After late-career sorties to California, Los Angeles and Cleveland, that final trade by the Angels opened the way for the 1956 National League Rookie of the Year to make baseball history by becoming the game’s first black manager prior to the 1975 season.
He was technically a player-manager, but the “player” qualifier was dropped when he hung up his spikes after the 1976 season. His Hall of Fame status had only been a lock for a little more than a decade by that point; his numbers are so extraordinary that they boggle the mind that their volubility could be so limited after nearly four decades.
He was fourth on the all-time home run list by the time the last of his 586 home runs was recorded that year; now he’s either eighth or perhaps fifth, depending upon your willingness to embrace career totals that may have been chemically enhanced in the gruesome steroid era.
He narrowly missed 3,000 hits, ending up with 2,943, and all those safeties helped produce more than 1,800 runs and a similar number of RBIs. It must have been hard for Manager Robinson to resist the temptation to pencil in Player Robinson into the lineup in 1977.
And that, after all, was often trotted out as the explanation for his lifetime mark as a manager of “only” 1,065 wins and 1,176 losses. His record as a skipper included that historic stretch at Cleveland from 1975-77, then San Francisco from 1981-84 and then back to Baltimore from 1988-91. After a stint working for Major League Baseball as its ominous-sounding director of discipline, he was offered the helm of the beleaguered Montreal franchise that MLB ended up commandeering prior to moving the Expos inside the Beltway and giving them a new name.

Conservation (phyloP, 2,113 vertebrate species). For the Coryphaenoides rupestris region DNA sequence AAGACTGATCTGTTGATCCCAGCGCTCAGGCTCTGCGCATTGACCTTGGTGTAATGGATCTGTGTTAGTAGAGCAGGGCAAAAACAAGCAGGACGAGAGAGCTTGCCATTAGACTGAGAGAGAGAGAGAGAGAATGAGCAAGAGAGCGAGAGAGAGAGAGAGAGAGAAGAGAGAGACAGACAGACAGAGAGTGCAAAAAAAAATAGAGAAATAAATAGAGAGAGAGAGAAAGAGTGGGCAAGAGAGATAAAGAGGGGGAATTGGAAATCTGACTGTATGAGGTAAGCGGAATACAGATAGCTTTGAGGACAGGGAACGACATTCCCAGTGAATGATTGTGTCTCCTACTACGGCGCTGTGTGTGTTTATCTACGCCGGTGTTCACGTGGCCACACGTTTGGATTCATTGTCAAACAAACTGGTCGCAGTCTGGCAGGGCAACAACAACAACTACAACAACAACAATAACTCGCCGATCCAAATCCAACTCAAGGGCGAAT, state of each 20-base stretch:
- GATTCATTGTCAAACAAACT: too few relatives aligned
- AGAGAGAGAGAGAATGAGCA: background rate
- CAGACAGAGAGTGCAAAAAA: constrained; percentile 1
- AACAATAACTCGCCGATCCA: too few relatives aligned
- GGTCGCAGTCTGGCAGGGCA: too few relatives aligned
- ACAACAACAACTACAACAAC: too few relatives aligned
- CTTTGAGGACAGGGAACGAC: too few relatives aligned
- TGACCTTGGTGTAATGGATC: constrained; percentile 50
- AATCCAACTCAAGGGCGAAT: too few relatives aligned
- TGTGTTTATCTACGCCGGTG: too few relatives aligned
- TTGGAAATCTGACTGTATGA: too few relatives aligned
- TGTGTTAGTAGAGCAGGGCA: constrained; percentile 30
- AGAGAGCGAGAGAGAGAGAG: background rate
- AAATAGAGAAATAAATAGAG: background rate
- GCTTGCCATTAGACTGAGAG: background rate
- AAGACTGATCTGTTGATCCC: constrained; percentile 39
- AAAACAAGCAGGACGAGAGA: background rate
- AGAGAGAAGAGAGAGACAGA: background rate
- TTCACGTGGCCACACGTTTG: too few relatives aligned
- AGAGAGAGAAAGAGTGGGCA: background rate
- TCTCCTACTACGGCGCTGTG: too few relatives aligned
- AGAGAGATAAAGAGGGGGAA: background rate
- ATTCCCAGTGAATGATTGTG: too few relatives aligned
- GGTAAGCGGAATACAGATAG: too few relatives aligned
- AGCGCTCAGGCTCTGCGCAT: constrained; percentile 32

Like so many of the game’s upper-tier Hall of Famers, Robinson was often thought to be too much of a perfectionist to be a MLB manager, expecting mere mortals to be able to do the extraordinary things that he had done on the field.
Add to that hackneyed bit of conventional wisdom the normal disconnect that you might find between Generation X, Y or Z types and a man born in the middle of the Great Depression, and it’s fairly easy to discount that snarky 2005 Sports Illustrated poll.
But I guess a guy who can stand in against a Bob Gibson heater probably wouldn’t find himself too dismayed by anonymous polling results.
Besides, he did OK in the 1982 polling that installed him in Cooperstown.